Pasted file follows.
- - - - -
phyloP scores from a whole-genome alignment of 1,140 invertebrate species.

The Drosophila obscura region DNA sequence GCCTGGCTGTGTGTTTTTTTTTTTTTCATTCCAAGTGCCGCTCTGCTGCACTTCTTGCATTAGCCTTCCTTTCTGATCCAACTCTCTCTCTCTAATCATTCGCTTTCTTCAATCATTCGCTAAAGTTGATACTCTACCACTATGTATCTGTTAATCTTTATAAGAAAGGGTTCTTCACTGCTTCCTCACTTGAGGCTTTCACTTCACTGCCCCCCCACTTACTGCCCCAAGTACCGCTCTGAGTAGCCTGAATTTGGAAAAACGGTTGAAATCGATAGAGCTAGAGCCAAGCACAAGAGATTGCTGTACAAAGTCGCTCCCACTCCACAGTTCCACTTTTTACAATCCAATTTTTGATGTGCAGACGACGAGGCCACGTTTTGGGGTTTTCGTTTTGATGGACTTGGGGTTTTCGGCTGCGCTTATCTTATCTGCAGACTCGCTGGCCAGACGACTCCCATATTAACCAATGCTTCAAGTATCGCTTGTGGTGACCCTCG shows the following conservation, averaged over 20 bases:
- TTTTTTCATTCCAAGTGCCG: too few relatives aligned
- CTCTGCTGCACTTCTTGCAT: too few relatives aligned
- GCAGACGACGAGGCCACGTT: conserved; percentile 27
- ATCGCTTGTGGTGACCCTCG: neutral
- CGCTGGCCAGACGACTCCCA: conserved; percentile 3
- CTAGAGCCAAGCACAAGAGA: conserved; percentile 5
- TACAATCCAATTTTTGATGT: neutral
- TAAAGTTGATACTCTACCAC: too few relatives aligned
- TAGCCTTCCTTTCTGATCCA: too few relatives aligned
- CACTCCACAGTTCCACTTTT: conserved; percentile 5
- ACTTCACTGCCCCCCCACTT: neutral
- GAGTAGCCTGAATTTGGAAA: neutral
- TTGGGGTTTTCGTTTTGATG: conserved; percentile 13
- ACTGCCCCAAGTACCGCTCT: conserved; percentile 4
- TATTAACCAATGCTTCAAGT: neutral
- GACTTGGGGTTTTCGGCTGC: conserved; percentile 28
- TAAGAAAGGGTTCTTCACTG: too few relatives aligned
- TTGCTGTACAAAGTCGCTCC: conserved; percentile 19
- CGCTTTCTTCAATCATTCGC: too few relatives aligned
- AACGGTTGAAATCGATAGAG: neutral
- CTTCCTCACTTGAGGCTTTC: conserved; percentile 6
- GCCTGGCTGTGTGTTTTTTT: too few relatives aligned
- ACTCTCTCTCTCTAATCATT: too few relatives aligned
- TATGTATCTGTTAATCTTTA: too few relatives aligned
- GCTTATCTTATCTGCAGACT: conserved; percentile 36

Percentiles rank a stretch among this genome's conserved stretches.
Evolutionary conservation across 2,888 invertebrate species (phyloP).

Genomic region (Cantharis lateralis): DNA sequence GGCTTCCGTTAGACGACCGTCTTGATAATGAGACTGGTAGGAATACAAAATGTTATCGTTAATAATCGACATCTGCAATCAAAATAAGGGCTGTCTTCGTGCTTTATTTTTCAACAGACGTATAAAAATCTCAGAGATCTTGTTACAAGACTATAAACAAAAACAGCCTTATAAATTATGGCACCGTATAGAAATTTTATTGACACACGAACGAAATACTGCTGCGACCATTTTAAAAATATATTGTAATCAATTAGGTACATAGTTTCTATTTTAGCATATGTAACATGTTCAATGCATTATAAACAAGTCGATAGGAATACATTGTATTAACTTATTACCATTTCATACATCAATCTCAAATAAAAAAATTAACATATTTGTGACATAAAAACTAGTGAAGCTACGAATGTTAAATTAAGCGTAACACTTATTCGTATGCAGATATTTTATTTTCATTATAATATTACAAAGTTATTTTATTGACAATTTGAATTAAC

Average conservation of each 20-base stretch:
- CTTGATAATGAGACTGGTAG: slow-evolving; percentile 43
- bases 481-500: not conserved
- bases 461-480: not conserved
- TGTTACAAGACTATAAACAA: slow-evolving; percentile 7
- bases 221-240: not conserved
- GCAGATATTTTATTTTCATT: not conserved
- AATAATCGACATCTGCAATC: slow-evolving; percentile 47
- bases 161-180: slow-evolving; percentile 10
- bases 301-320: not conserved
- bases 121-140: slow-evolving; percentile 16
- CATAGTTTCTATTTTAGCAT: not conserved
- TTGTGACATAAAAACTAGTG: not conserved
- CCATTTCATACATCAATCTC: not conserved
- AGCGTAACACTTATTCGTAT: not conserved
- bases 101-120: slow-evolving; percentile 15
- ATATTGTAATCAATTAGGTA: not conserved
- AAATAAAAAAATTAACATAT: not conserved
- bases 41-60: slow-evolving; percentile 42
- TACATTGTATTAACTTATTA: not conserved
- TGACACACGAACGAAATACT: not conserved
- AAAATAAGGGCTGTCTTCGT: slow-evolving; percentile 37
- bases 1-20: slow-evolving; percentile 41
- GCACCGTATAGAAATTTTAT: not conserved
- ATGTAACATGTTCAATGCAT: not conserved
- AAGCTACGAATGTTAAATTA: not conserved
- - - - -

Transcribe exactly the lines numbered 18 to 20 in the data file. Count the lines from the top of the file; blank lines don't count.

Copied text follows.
- GACTTGGGGTTTTCGGCTGC: conserved; percentile 28
- TAAGAAAGGGTTCTTCACTG: too few relatives aligned
- TTGCTGTACAAAGTCGCTCC: conserved; percentile 19